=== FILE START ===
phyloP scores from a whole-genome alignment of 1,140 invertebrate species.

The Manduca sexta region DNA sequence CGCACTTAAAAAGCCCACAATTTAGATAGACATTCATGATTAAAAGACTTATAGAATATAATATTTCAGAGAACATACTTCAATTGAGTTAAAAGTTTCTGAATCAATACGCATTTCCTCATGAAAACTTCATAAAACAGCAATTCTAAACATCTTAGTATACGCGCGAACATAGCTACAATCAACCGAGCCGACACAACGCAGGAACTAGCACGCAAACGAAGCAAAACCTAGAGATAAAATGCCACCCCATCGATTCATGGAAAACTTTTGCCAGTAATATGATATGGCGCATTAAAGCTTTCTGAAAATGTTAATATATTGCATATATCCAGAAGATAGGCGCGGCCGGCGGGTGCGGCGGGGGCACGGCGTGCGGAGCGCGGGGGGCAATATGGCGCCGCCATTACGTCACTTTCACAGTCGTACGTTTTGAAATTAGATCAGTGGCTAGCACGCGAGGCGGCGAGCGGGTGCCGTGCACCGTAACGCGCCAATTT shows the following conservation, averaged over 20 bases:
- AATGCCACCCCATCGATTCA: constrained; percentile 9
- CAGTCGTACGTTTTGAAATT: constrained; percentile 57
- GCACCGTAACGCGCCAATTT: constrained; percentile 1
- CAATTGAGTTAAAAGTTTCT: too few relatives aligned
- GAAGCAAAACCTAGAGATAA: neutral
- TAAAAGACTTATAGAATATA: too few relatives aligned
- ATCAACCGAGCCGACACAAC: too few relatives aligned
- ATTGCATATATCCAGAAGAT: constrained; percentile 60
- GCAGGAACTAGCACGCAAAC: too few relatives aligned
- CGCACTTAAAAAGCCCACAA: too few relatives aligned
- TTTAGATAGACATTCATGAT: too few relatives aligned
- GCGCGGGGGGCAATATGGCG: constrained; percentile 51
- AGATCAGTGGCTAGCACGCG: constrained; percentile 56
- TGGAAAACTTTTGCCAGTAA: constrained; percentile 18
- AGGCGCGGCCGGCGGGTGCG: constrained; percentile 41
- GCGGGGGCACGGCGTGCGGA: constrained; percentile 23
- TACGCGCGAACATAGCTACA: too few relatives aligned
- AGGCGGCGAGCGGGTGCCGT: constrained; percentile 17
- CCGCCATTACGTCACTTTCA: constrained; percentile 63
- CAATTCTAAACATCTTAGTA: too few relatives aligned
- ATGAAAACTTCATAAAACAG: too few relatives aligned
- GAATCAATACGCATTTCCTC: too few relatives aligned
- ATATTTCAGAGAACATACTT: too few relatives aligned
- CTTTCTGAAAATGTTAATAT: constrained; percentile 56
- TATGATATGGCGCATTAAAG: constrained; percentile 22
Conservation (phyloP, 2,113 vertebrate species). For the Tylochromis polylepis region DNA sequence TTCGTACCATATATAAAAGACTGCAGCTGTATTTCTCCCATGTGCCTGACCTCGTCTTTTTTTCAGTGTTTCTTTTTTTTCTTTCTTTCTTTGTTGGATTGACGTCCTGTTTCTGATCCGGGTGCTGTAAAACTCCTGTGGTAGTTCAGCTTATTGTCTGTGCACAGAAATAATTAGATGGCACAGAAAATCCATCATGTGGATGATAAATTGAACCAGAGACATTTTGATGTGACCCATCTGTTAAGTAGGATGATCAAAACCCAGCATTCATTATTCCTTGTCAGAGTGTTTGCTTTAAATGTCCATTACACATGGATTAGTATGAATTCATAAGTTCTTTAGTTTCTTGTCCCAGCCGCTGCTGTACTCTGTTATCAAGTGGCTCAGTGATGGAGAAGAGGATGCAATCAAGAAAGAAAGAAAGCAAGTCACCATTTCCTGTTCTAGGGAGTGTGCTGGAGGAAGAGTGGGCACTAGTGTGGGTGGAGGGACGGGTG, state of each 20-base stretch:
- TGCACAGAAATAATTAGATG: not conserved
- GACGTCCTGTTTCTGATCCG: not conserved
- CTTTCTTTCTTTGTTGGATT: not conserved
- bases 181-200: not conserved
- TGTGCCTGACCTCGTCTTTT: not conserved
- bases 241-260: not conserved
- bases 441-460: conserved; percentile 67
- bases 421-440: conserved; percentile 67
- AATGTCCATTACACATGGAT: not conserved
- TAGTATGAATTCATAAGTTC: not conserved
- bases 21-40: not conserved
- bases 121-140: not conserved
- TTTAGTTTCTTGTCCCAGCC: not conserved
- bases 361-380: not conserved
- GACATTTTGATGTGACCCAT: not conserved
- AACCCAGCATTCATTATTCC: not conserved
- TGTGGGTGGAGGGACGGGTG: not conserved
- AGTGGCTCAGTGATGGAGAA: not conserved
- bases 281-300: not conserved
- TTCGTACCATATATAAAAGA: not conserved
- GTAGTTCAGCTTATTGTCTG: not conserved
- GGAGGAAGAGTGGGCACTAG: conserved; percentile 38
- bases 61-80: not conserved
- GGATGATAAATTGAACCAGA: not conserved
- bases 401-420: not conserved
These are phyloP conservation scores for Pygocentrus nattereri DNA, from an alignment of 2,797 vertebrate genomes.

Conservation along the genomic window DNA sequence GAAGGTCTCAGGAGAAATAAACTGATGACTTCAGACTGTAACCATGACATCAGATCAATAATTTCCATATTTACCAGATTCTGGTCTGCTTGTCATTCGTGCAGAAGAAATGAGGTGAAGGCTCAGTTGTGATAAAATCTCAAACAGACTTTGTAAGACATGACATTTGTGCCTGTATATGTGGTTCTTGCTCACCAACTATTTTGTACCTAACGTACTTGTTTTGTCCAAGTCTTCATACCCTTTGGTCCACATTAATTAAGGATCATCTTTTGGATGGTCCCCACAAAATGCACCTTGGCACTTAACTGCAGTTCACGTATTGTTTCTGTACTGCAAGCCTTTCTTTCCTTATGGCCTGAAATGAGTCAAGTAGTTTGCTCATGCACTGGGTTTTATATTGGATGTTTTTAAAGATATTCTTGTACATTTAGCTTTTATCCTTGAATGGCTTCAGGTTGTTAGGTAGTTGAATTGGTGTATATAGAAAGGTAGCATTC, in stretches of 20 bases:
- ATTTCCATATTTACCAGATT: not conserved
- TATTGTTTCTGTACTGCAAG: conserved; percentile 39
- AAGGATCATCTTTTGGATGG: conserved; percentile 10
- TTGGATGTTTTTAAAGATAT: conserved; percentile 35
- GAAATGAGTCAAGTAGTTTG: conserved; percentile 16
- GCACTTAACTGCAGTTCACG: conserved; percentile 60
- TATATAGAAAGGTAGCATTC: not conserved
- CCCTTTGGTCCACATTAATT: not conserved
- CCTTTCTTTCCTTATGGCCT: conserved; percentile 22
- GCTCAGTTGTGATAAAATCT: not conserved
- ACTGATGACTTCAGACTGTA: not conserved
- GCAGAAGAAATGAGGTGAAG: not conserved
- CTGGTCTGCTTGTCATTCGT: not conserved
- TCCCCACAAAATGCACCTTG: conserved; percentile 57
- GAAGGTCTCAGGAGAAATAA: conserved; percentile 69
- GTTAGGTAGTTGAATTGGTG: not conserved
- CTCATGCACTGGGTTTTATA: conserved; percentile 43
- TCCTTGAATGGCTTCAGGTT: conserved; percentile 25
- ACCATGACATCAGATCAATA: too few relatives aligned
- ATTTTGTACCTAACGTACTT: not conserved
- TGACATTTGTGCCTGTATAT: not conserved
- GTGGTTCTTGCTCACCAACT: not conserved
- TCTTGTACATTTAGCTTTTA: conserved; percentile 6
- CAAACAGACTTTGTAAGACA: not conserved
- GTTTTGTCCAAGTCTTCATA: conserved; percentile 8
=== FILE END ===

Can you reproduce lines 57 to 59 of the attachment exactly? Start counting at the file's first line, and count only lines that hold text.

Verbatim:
- TATTGTTTCTGTACTGCAAG: conserved; percentile 39
- AAGGATCATCTTTTGGATGG: conserved; percentile 10
- TTGGATGTTTTTAAAGATAT: conserved; percentile 35